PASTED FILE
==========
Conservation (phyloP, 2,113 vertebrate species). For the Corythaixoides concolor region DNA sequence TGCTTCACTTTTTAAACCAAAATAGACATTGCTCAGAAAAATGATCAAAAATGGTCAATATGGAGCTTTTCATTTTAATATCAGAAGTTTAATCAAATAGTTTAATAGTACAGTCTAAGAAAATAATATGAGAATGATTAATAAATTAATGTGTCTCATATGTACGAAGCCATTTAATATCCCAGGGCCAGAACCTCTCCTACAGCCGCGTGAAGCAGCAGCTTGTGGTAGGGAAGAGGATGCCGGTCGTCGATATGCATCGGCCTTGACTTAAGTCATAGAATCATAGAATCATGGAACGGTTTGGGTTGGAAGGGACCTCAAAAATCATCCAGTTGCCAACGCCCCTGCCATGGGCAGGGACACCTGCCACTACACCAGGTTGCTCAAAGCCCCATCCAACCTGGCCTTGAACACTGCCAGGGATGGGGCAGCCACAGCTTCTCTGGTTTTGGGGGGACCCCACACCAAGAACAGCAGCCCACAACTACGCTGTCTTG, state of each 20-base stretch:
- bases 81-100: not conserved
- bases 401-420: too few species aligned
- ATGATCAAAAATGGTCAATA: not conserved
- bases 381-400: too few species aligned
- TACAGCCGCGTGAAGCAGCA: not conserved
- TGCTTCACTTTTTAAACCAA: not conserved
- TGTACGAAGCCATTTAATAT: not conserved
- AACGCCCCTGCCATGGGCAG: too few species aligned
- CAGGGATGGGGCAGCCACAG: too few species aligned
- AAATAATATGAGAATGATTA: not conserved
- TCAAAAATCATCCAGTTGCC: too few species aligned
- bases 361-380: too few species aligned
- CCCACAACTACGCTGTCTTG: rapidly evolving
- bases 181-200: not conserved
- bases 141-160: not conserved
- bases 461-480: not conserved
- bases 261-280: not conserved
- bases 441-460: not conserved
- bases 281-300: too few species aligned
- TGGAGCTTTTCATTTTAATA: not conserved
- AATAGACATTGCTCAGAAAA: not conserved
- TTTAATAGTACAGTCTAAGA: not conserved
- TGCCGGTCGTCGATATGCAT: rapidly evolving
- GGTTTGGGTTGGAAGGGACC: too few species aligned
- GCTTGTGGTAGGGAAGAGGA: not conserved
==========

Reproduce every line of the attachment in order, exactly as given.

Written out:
Conservation (phyloP, 2,113 vertebrate species). For the Corythaixoides concolor region DNA sequence TGCTTCACTTTTTAAACCAAAATAGACATTGCTCAGAAAAATGATCAAAAATGGTCAATATGGAGCTTTTCATTTTAATATCAGAAGTTTAATCAAATAGTTTAATAGTACAGTCTAAGAAAATAATATGAGAATGATTAATAAATTAATGTGTCTCATATGTACGAAGCCATTTAATATCCCAGGGCCAGAACCTCTCCTACAGCCGCGTGAAGCAGCAGCTTGTGGTAGGGAAGAGGATGCCGGTCGTCGATATGCATCGGCCTTGACTTAAGTCATAGAATCATAGAATCATGGAACGGTTTGGGTTGGAAGGGACCTCAAAAATCATCCAGTTGCCAACGCCCCTGCCATGGGCAGGGACACCTGCCACTACACCAGGTTGCTCAAAGCCCCATCCAACCTGGCCTTGAACACTGCCAGGGATGGGGCAGCCACAGCTTCTCTGGTTTTGGGGGGACCCCACACCAAGAACAGCAGCCCACAACTACGCTGTCTTG, state of each 20-base stretch:
- bases 81-100: not conserved
- bases 401-420: too few species aligned
- ATGATCAAAAATGGTCAATA: not conserved
- bases 381-400: too few species aligned
- TACAGCCGCGTGAAGCAGCA: not conserved
- TGCTTCACTTTTTAAACCAA: not conserved
- TGTACGAAGCCATTTAATAT: not conserved
- AACGCCCCTGCCATGGGCAG: too few species aligned
- CAGGGATGGGGCAGCCACAG: too few species aligned
- AAATAATATGAGAATGATTA: not conserved
- TCAAAAATCATCCAGTTGCC: too few species aligned
- bases 361-380: too few species aligned
- CCCACAACTACGCTGTCTTG: rapidly evolving
- bases 181-200: not conserved
- bases 141-160: not conserved
- bases 461-480: not conserved
- bases 261-280: not conserved
- bases 441-460: not conserved
- bases 281-300: too few species aligned
- TGGAGCTTTTCATTTTAATA: not conserved
- AATAGACATTGCTCAGAAAA: not conserved
- TTTAATAGTACAGTCTAAGA: not conserved
- TGCCGGTCGTCGATATGCAT: rapidly evolving
- GGTTTGGGTTGGAAGGGACC: too few species aligned
- GCTTGTGGTAGGGAAGAGGA: not conserved